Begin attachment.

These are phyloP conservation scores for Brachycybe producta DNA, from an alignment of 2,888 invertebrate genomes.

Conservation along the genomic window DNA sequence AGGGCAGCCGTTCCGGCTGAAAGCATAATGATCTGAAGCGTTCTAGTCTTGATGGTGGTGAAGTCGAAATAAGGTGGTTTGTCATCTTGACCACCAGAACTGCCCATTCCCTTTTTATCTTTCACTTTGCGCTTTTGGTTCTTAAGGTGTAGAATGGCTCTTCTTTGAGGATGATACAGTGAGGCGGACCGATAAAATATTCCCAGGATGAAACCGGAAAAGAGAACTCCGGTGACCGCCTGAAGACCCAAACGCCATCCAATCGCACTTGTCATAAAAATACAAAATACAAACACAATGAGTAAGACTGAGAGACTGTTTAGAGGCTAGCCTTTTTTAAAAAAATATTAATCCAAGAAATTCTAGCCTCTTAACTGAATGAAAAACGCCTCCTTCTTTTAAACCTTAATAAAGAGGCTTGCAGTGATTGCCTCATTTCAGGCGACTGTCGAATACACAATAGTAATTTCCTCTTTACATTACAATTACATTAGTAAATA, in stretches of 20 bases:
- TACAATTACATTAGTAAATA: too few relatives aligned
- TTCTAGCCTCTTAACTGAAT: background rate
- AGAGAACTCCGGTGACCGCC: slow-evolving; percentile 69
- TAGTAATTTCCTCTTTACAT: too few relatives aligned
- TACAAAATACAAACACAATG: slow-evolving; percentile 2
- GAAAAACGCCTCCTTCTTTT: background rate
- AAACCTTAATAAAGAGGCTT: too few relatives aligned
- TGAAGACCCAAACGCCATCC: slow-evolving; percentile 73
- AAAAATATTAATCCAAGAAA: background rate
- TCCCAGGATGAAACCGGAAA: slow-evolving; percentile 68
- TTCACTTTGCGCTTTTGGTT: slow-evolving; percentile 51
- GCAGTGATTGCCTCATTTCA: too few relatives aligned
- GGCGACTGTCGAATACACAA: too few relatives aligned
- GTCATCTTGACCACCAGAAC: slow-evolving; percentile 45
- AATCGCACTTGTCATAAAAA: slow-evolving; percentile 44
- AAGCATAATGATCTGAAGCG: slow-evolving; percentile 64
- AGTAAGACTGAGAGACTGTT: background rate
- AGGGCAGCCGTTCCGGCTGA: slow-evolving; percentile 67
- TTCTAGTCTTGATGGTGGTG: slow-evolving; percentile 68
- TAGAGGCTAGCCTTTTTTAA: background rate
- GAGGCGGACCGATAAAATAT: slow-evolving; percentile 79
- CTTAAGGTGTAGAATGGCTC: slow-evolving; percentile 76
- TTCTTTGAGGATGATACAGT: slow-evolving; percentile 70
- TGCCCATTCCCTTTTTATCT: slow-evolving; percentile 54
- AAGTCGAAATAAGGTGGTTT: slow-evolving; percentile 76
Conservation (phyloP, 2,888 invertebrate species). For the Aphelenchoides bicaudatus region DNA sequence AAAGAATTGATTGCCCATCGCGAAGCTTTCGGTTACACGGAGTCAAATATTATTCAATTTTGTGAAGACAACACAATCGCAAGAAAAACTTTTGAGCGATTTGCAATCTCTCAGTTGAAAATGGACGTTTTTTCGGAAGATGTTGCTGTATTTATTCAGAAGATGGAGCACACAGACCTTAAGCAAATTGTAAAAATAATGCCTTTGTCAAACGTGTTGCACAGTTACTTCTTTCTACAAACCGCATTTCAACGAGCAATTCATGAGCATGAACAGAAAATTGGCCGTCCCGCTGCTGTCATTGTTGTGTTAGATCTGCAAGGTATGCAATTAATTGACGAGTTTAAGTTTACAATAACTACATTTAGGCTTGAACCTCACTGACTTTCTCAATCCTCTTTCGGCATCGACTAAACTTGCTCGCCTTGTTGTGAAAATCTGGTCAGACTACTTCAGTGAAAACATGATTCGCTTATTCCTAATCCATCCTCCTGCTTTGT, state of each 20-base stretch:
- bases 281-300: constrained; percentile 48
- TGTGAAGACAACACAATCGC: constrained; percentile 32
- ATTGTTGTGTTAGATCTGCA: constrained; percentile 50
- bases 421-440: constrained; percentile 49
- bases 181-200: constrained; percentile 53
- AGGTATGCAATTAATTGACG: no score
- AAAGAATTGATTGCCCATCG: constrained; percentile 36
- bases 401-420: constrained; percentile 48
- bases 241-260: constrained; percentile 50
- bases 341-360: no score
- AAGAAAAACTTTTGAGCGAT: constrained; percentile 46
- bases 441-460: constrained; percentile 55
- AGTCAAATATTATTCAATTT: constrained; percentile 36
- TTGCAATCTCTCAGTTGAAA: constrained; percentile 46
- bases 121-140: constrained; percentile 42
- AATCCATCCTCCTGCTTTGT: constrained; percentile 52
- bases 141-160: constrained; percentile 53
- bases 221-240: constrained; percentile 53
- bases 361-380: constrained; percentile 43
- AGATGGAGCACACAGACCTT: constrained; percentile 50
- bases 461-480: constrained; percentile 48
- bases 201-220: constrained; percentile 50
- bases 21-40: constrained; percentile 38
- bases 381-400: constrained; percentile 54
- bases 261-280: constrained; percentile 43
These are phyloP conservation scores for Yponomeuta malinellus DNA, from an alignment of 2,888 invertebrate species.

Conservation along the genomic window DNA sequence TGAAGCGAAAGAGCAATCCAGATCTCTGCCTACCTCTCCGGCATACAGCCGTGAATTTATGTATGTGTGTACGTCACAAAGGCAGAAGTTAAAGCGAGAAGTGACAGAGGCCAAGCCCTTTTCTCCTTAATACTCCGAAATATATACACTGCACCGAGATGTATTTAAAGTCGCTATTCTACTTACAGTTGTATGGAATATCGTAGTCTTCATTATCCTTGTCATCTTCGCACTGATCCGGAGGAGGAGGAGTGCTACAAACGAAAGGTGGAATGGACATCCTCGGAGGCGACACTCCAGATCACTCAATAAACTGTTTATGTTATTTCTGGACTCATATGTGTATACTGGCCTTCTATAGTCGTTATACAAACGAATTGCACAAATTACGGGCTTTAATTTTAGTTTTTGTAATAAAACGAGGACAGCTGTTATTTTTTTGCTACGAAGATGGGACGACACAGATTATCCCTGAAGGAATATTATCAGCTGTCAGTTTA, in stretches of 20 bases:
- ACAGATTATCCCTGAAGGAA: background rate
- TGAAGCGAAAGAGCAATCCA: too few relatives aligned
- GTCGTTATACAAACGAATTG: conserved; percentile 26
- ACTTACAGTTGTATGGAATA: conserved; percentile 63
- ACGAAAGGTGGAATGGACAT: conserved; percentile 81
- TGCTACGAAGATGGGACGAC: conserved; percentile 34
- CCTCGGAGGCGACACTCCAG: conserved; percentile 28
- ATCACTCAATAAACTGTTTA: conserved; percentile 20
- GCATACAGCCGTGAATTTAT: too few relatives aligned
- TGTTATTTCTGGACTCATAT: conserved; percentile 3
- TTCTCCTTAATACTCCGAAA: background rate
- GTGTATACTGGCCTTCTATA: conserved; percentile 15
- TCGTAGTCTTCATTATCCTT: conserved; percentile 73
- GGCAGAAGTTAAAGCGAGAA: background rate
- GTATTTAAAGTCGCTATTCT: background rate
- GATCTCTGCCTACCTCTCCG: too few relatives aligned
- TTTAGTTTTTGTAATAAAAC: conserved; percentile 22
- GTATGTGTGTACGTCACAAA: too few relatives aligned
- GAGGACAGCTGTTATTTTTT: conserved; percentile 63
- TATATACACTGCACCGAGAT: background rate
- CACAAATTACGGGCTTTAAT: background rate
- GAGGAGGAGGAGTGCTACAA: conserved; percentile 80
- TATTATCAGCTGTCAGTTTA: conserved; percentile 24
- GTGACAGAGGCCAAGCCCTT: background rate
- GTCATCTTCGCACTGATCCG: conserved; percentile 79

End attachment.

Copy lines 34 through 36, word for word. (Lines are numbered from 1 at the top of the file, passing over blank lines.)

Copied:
- AGGTATGCAATTAATTGACG: no score
- AAAGAATTGATTGCCCATCG: constrained; percentile 36
- bases 401-420: constrained; percentile 48